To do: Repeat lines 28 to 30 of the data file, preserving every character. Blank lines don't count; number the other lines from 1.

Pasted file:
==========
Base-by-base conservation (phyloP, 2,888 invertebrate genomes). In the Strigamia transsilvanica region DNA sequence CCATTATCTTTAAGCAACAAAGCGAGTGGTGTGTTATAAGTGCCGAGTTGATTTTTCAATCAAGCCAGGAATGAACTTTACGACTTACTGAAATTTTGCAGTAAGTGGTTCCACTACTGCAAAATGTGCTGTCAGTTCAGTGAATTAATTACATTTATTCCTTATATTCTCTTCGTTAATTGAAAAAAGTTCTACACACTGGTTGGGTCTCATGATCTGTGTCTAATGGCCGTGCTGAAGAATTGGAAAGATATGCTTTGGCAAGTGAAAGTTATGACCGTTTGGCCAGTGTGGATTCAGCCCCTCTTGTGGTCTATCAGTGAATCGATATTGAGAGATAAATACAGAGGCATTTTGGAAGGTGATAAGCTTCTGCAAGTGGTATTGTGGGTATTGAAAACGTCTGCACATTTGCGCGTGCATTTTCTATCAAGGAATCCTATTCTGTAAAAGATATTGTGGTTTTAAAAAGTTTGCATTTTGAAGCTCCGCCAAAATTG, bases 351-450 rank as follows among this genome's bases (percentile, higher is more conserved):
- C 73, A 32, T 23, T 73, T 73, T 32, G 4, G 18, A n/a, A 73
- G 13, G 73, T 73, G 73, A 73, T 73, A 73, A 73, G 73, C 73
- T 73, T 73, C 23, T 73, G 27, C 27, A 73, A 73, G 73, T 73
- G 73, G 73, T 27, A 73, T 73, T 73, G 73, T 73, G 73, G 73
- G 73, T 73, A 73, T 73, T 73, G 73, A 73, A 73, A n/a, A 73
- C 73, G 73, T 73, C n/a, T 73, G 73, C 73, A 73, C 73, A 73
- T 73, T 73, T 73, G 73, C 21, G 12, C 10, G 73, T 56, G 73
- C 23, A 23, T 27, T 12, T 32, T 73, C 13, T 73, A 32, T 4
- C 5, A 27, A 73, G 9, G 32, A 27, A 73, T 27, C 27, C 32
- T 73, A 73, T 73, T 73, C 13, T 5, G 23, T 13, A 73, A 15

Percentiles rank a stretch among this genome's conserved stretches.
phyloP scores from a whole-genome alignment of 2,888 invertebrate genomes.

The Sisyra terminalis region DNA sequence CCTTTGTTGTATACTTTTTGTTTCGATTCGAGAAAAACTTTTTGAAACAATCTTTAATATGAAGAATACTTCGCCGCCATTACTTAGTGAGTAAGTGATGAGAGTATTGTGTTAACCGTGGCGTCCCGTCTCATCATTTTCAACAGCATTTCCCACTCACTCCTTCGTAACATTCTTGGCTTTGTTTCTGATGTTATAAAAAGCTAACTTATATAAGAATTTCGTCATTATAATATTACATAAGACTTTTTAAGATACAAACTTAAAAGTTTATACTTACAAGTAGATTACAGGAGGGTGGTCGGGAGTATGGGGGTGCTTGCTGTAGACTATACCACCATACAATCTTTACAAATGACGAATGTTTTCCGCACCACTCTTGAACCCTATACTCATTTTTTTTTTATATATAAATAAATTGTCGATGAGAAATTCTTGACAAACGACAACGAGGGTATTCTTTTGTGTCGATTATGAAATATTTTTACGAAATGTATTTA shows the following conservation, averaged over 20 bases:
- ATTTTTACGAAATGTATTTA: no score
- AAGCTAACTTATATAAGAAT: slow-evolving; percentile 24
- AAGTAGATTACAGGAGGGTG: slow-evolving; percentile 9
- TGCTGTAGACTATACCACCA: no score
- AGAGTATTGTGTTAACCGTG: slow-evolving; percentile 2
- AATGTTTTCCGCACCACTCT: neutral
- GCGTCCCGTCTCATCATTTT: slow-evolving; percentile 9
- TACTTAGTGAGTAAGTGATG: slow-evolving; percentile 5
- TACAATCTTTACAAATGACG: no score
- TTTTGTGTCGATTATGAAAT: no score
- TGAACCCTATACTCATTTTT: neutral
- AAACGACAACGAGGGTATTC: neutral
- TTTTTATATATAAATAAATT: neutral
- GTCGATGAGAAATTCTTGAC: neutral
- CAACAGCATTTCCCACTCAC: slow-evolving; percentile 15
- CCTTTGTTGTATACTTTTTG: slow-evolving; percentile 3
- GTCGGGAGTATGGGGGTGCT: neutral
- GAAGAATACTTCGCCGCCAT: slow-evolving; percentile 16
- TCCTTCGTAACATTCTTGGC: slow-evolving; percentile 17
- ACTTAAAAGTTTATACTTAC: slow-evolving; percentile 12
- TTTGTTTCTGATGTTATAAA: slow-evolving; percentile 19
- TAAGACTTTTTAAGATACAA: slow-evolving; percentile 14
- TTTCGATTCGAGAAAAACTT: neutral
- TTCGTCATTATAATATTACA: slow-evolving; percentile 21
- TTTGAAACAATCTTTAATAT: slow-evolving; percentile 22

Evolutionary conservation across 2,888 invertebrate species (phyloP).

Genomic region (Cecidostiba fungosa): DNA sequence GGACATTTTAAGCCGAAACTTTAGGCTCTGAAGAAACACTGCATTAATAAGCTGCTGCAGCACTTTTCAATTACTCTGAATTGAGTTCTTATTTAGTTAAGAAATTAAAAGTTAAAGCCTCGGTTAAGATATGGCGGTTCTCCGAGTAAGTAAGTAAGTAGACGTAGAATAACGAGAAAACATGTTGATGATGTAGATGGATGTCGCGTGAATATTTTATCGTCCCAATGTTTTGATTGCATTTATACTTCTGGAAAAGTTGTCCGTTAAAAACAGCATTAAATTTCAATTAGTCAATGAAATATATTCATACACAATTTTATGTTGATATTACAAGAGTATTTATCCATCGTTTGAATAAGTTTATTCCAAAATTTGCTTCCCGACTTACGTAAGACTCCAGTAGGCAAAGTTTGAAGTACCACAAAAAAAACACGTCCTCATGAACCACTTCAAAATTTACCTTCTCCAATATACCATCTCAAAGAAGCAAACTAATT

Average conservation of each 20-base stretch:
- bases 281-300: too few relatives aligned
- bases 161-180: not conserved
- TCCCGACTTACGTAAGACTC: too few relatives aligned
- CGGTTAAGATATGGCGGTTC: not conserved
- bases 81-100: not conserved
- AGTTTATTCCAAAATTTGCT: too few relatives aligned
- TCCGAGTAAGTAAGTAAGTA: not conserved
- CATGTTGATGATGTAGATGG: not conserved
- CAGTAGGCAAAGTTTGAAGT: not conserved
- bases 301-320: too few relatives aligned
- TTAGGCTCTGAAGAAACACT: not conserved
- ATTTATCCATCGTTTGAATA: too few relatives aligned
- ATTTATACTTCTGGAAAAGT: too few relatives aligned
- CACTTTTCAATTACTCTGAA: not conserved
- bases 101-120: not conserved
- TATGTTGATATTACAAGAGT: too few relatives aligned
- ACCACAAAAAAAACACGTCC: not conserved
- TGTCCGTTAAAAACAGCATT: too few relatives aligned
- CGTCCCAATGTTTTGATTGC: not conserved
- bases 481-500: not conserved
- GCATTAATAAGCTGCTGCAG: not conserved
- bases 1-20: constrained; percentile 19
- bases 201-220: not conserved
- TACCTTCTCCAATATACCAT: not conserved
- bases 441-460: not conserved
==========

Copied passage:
- GTCGATGAGAAATTCTTGAC: neutral
- CAACAGCATTTCCCACTCAC: slow-evolving; percentile 15
- CCTTTGTTGTATACTTTTTG: slow-evolving; percentile 3